Its easy to feel alone when you’re in the midst of postpartum depression. Isolated, insecure, anxious, paranoid. You feel like something is fundamentally wrong with you…like no one in the world will understand…like no one will be able to help you. Its heartbreaking to be in that pit when you see other moms around you enjoying their babies.
Its also easy to feel alone when you’re working as an advocate for moms mental health. Its an uphill battle. There’s an unbelievable amount of misinformation and ignorance. Negative stories, sensationalism, terrible comments on stories and blog posts that can be so disheartening. It can sometimes make you feel like giving up.
As a mental illness fighter and mental health advocate I understand both sides of the coin, so I’m constantly inspired by the work Katherine Stone of Postpartum Progress continues to accomplish. This week she celebrates TEN YEARS fighting for moms mental health, and in that time has built a community of warrior moms who are there for each other, who educate and inspire each other. She’s a leader, a resource, a friend.
In all that time, she has never given up. Her passion and dedication is unparalleled.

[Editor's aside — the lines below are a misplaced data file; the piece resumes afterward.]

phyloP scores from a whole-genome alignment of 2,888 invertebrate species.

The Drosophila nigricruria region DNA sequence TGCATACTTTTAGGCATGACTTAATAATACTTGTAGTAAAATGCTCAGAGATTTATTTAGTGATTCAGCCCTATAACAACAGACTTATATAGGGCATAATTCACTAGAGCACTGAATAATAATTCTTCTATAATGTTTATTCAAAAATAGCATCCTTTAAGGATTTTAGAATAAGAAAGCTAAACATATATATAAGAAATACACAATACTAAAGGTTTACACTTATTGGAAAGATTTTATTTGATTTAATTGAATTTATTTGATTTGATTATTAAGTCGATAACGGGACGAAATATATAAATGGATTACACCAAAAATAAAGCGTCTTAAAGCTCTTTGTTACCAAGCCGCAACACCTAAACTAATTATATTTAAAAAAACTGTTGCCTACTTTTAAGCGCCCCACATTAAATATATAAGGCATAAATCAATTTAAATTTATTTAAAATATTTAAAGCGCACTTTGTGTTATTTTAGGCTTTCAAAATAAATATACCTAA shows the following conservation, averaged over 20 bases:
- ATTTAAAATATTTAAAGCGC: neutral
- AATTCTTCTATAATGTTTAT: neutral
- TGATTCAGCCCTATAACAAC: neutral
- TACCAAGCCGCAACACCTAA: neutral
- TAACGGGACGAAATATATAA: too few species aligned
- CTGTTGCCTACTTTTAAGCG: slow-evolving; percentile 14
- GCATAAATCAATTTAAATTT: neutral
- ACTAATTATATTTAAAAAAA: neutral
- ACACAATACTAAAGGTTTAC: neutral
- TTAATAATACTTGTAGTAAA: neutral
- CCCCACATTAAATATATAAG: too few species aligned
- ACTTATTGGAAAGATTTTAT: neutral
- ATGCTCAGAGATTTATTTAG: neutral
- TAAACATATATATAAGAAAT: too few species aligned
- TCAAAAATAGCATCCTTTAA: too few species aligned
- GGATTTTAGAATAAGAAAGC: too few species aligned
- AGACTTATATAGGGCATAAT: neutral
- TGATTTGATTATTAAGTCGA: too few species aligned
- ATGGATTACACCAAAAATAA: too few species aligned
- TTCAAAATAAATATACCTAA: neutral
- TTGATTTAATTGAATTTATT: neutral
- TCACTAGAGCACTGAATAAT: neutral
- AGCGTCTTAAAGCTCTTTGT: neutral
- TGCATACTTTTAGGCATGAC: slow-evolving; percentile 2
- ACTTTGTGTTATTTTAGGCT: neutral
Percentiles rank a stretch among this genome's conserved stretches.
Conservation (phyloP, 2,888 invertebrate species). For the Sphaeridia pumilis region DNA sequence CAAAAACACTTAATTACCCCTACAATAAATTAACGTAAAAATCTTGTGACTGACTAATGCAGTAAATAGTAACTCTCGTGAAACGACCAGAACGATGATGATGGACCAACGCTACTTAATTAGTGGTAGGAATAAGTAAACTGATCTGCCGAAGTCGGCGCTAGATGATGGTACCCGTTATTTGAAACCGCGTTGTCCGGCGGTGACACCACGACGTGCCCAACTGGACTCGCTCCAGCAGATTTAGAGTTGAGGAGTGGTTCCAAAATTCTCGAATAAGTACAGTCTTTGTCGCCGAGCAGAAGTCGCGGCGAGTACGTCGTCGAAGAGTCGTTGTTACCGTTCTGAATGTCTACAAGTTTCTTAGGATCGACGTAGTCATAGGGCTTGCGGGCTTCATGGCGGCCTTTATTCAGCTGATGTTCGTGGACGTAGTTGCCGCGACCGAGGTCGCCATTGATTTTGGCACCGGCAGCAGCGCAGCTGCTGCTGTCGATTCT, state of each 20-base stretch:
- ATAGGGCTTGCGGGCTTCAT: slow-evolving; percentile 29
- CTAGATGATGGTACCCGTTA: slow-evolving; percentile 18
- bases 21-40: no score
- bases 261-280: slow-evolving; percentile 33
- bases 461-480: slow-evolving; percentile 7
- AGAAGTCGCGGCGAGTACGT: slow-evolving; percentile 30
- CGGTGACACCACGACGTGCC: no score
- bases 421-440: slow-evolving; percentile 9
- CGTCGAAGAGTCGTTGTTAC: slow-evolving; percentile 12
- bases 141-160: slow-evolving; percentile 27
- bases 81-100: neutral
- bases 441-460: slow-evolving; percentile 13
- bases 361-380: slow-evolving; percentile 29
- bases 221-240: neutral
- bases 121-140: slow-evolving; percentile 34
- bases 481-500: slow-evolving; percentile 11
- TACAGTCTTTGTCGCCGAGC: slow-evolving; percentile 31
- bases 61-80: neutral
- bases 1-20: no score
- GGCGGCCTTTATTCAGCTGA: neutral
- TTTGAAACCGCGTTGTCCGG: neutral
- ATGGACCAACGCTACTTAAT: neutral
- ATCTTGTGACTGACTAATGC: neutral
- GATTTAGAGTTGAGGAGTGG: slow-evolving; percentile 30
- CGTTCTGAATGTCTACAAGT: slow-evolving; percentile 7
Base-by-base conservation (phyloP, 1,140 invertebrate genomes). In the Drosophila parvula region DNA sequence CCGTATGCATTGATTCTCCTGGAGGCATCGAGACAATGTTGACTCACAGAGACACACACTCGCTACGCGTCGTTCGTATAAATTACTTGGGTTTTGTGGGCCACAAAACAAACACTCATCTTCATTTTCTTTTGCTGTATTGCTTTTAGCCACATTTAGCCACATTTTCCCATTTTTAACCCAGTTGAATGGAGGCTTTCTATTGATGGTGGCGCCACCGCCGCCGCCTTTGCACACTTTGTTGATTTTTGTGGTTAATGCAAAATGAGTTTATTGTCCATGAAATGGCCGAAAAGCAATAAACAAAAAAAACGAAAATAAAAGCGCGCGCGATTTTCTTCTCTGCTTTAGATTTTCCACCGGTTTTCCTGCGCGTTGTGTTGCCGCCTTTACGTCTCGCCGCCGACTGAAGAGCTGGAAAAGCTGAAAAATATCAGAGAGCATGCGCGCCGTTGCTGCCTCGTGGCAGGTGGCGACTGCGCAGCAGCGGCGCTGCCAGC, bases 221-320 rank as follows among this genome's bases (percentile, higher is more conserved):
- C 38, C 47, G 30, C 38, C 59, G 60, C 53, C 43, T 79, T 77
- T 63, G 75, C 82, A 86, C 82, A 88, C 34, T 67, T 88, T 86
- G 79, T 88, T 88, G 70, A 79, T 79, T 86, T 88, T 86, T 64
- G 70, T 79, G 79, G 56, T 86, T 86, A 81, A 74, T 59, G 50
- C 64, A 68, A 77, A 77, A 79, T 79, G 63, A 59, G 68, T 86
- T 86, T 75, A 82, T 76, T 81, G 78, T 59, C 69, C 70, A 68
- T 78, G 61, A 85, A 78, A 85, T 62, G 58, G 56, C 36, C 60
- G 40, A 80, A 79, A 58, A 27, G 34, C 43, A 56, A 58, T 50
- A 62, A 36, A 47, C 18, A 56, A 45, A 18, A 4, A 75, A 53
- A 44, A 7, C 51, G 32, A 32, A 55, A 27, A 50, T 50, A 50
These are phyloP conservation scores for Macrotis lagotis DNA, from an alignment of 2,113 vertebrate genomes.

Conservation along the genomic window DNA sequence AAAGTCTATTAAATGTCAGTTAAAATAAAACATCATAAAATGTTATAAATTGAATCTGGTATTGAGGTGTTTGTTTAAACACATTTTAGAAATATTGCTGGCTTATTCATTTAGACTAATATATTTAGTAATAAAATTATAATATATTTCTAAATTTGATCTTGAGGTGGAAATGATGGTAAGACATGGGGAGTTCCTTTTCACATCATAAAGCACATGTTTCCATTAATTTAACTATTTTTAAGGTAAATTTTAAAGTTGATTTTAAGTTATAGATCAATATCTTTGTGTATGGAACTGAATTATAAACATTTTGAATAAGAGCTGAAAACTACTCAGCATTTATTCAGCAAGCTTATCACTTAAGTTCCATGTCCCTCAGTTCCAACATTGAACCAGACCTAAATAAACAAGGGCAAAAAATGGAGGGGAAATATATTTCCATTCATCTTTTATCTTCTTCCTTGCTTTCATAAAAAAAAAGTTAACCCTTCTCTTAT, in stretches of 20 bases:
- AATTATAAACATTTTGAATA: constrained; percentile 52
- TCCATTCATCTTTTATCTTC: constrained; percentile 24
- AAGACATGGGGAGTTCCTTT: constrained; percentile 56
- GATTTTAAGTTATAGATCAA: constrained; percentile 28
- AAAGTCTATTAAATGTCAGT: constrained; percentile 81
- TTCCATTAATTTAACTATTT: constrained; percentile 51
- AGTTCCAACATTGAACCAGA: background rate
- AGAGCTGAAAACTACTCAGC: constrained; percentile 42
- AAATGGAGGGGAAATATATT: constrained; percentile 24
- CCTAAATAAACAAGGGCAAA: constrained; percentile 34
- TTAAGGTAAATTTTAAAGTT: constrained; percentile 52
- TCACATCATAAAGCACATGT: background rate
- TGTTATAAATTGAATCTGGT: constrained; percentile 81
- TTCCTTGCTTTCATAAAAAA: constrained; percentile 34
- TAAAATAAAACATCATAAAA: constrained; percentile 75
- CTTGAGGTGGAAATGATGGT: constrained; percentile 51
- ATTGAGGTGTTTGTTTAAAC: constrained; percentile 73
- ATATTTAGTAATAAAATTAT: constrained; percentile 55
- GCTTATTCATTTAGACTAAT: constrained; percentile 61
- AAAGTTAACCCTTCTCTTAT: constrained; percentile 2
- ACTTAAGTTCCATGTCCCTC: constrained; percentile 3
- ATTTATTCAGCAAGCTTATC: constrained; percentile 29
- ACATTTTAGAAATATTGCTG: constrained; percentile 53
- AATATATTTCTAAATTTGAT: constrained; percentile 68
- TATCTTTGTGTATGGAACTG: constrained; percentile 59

And the movement created by Postpartum Progress is bring families back. It is kicking PPD Ass and taking names.
I officially met Katherine in 2011 at BlogHer where I took her Pathfinder Day session “blog as change agent.” I was just a little newbie blogger, so green and uneducated about blogging, but Katherine always showed respect. She saw my passion and encouraged me.
She asked me to write for Postpartum Progress back then and after a short time I started struggling with my own mental health and backed away. She never once made me feel guilty for it. I of course had my own guilt to deal with, but when I finally told her what was going on her response was “Why didn’t you tell me?” not why did you stop writing, but what can I do to help.
That pretty much sums up Katherine for me: what can I do to help?
What can we do for moms and families dealing with Postpartum Mood Disorders?
How can we better educate doctors?
How can we educate media?
How can we better educate families?
How can we continue to build our support community?
How can we make a bigger impact?
For ten years she has stepped away from a paycheck to do what in her heart she believes in vital for families. I hope she’s been paid in an abundance of love and kindness because that’s what she’s given to those of us privileged to know and love her.
Last year, I saw Katherine again at BlogHer 2013. We got to participate in the BlogHer Fashion Show together, which was fun but nerve-wracking for those of us who are more reserved, shy and anxious. I could be wrong but I feel another kinship with Katherine in that as well.
She does what she does regardless of fear or shyness, and that takes strength and courage. She’s one of my mental health heros.
Thank you Katherine for all that you do! And thank you to all those who are a part of Postpartum Progress. Each one of us is making a difference in the lives of families. We’ve created a movement led by a very special lady.
Are you struggling during pregnancy or postpartum? Do you know a loved one who is? Send them to Postpartum Progress.
Also for more information, here is a great piece by CNN that just ran this week.